The f in f-stop stands for "focal length". Focal length is the length of a lens (18mm, 50mm, 200mm, etc.)

The notation f/4 is a shorthand notation for the diameter of a lens opening, where focal length is divided by 4. F-stops show a ratio of the relationship of focal length to lens opening.

Here is Ansel Adam's explanation, from his book,

Adams, Ansel.

Some examples:

A 200mm lens whose aperture diameter is 50mm has an f-stop of f/4

200/50 = 4

A 200mm lens whose aperture diameter is 25mm has an f-stop of f/8

200/25 = 8

An 18mm lens whose aperture diameter is 4.5mm has an f-stop of f/4

18/4.5 = 4

All f/4 lenses let in the same amount of light, because the ratio of focal length/diameter is the constant.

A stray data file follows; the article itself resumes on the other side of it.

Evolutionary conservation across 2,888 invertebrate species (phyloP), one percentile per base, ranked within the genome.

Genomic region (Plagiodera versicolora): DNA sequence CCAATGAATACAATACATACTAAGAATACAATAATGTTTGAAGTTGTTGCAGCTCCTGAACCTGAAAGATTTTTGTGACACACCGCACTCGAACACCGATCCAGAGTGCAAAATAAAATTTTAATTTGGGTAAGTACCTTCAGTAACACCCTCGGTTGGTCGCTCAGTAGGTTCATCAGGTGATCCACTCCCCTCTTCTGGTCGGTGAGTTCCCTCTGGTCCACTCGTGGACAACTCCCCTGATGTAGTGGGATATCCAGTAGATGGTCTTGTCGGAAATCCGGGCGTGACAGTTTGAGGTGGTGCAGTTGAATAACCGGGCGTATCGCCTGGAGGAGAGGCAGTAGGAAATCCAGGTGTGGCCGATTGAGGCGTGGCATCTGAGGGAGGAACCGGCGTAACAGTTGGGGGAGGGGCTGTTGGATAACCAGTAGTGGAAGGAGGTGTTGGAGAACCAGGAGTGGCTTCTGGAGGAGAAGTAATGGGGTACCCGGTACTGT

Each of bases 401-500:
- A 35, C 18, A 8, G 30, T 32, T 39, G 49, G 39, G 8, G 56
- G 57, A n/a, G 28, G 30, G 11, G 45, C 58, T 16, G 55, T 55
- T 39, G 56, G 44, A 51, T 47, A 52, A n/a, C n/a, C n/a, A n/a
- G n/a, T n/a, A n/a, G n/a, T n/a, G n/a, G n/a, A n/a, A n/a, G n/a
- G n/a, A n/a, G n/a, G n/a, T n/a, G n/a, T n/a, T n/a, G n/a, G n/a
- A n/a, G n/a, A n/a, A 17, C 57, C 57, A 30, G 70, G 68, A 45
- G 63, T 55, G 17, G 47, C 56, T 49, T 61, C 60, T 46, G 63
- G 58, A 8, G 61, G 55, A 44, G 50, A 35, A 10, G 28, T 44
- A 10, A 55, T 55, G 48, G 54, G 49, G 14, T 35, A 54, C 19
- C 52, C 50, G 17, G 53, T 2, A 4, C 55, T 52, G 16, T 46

The notation f/4 is a shorthand notation for the diameter of a lens opening, where focal length is divided by 4. F-stops show a ratio of the relationship of focal length to lens opening.

Here is Ansel Adam's explanation, from his book,

__The Camera__:*“The lens aperture is simply the diameter of the lens opening, expressed as a fraction of its focal length. Thus a lens of 4-inch focal length with a diameter of one inch has a relative aperture of 4/1, or 4. The aperture designation is expressed as f/4, indicating that the aperture is the focal length/4. Another 4-inch lens that has a diameter of 1/2 inch would be an f/8 lens.”*Adams, Ansel.

__The Camera__. Boston: New York Graphic Society, 1980: 46.Some examples:

A 200mm lens whose aperture diameter is 50mm has an f-stop of f/4

200/50 = 4

A 200mm lens whose aperture diameter is 25mm has an f-stop of f/8

200/25 = 8

An 18mm lens whose aperture diameter is 4.5mm has an f-stop of f/4

18/4.5 = 4

All f/4 lenses let in the same amount of light, because the ratio of focal length/diameter is the constant.

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